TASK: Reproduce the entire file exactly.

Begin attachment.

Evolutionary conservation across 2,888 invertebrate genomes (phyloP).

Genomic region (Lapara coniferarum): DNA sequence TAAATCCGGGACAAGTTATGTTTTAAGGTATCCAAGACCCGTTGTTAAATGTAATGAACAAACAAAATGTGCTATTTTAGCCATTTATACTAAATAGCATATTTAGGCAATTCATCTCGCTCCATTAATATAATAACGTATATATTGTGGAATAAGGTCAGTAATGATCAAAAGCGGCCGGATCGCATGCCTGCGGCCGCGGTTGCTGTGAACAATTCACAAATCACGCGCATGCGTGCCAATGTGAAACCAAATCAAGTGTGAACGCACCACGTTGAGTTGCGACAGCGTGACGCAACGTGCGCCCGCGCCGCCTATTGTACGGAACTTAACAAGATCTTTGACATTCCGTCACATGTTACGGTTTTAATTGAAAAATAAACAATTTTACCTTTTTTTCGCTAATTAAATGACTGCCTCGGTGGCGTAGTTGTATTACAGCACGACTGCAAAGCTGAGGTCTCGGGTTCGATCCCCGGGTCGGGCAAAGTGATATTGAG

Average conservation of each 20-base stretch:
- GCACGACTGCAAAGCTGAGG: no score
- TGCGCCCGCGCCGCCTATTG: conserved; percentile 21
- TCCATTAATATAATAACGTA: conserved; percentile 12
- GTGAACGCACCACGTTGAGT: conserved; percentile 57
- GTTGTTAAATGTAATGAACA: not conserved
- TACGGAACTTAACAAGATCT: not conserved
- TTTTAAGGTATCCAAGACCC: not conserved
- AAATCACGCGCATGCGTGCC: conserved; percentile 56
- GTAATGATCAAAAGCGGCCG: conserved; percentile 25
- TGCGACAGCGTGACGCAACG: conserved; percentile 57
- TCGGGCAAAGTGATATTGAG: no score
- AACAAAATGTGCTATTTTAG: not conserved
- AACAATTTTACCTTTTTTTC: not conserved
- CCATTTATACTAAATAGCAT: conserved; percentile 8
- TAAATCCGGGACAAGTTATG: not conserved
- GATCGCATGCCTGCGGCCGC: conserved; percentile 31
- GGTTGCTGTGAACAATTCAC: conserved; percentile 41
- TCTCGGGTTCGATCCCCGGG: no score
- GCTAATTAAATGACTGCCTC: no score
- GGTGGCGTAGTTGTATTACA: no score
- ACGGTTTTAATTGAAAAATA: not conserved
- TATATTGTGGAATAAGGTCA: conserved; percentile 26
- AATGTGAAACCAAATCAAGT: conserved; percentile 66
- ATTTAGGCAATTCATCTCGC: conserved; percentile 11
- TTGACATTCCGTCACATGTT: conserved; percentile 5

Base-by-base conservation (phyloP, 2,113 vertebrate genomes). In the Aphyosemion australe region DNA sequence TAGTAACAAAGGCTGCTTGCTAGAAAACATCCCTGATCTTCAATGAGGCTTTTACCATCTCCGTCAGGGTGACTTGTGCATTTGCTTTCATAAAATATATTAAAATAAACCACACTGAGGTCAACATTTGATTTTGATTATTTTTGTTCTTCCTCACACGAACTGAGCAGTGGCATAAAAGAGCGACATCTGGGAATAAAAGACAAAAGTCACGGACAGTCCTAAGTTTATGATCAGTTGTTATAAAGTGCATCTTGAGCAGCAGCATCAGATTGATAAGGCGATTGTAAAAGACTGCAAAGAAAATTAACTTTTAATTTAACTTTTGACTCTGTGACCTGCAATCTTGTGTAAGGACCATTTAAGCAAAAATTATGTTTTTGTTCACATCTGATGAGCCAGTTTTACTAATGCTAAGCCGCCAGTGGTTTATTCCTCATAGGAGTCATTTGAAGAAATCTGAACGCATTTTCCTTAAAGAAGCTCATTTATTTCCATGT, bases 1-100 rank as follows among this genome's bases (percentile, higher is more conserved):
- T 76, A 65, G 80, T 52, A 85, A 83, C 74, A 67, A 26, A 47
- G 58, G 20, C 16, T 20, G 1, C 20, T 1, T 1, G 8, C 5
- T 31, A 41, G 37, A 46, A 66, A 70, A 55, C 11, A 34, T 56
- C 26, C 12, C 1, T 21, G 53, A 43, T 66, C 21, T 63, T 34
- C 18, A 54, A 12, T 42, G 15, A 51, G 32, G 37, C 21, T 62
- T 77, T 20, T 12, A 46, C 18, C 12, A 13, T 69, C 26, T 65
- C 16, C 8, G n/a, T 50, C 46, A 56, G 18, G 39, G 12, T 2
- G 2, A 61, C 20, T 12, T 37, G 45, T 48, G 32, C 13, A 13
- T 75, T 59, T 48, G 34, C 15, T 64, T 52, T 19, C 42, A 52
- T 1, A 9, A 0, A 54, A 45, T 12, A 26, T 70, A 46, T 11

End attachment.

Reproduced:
Evolutionary conservation across 2,888 invertebrate genomes (phyloP).

Genomic region (Lapara coniferarum): DNA sequence TAAATCCGGGACAAGTTATGTTTTAAGGTATCCAAGACCCGTTGTTAAATGTAATGAACAAACAAAATGTGCTATTTTAGCCATTTATACTAAATAGCATATTTAGGCAATTCATCTCGCTCCATTAATATAATAACGTATATATTGTGGAATAAGGTCAGTAATGATCAAAAGCGGCCGGATCGCATGCCTGCGGCCGCGGTTGCTGTGAACAATTCACAAATCACGCGCATGCGTGCCAATGTGAAACCAAATCAAGTGTGAACGCACCACGTTGAGTTGCGACAGCGTGACGCAACGTGCGCCCGCGCCGCCTATTGTACGGAACTTAACAAGATCTTTGACATTCCGTCACATGTTACGGTTTTAATTGAAAAATAAACAATTTTACCTTTTTTTCGCTAATTAAATGACTGCCTCGGTGGCGTAGTTGTATTACAGCACGACTGCAAAGCTGAGGTCTCGGGTTCGATCCCCGGGTCGGGCAAAGTGATATTGAG

Average conservation of each 20-base stretch:
- GCACGACTGCAAAGCTGAGG: no score
- TGCGCCCGCGCCGCCTATTG: conserved; percentile 21
- TCCATTAATATAATAACGTA: conserved; percentile 12
- GTGAACGCACCACGTTGAGT: conserved; percentile 57
- GTTGTTAAATGTAATGAACA: not conserved
- TACGGAACTTAACAAGATCT: not conserved
- TTTTAAGGTATCCAAGACCC: not conserved
- AAATCACGCGCATGCGTGCC: conserved; percentile 56
- GTAATGATCAAAAGCGGCCG: conserved; percentile 25
- TGCGACAGCGTGACGCAACG: conserved; percentile 57
- TCGGGCAAAGTGATATTGAG: no score
- AACAAAATGTGCTATTTTAG: not conserved
- AACAATTTTACCTTTTTTTC: not conserved
- CCATTTATACTAAATAGCAT: conserved; percentile 8
- TAAATCCGGGACAAGTTATG: not conserved
- GATCGCATGCCTGCGGCCGC: conserved; percentile 31
- GGTTGCTGTGAACAATTCAC: conserved; percentile 41
- TCTCGGGTTCGATCCCCGGG: no score
- GCTAATTAAATGACTGCCTC: no score
- GGTGGCGTAGTTGTATTACA: no score
- ACGGTTTTAATTGAAAAATA: not conserved
- TATATTGTGGAATAAGGTCA: conserved; percentile 26
- AATGTGAAACCAAATCAAGT: conserved; percentile 66
- ATTTAGGCAATTCATCTCGC: conserved; percentile 11
- TTGACATTCCGTCACATGTT: conserved; percentile 5

Base-by-base conservation (phyloP, 2,113 vertebrate genomes). In the Aphyosemion australe region DNA sequence TAGTAACAAAGGCTGCTTGCTAGAAAACATCCCTGATCTTCAATGAGGCTTTTACCATCTCCGTCAGGGTGACTTGTGCATTTGCTTTCATAAAATATATTAAAATAAACCACACTGAGGTCAACATTTGATTTTGATTATTTTTGTTCTTCCTCACACGAACTGAGCAGTGGCATAAAAGAGCGACATCTGGGAATAAAAGACAAAAGTCACGGACAGTCCTAAGTTTATGATCAGTTGTTATAAAGTGCATCTTGAGCAGCAGCATCAGATTGATAAGGCGATTGTAAAAGACTGCAAAGAAAATTAACTTTTAATTTAACTTTTGACTCTGTGACCTGCAATCTTGTGTAAGGACCATTTAAGCAAAAATTATGTTTTTGTTCACATCTGATGAGCCAGTTTTACTAATGCTAAGCCGCCAGTGGTTTATTCCTCATAGGAGTCATTTGAAGAAATCTGAACGCATTTTCCTTAAAGAAGCTCATTTATTTCCATGT, bases 1-100 rank as follows among this genome's bases (percentile, higher is more conserved):
- T 76, A 65, G 80, T 52, A 85, A 83, C 74, A 67, A 26, A 47
- G 58, G 20, C 16, T 20, G 1, C 20, T 1, T 1, G 8, C 5
- T 31, A 41, G 37, A 46, A 66, A 70, A 55, C 11, A 34, T 56
- C 26, C 12, C 1, T 21, G 53, A 43, T 66, C 21, T 63, T 34
- C 18, A 54, A 12, T 42, G 15, A 51, G 32, G 37, C 21, T 62
- T 77, T 20, T 12, A 46, C 18, C 12, A 13, T 69, C 26, T 65
- C 16, C 8, G n/a, T 50, C 46, A 56, G 18, G 39, G 12, T 2
- G 2, A 61, C 20, T 12, T 37, G 45, T 48, G 32, C 13, A 13
- T 75, T 59, T 48, G 34, C 15, T 64, T 52, T 19, C 42, A 52
- T 1, A 9, A 0, A 54, A 45, T 12, A 26, T 70, A 46, T 11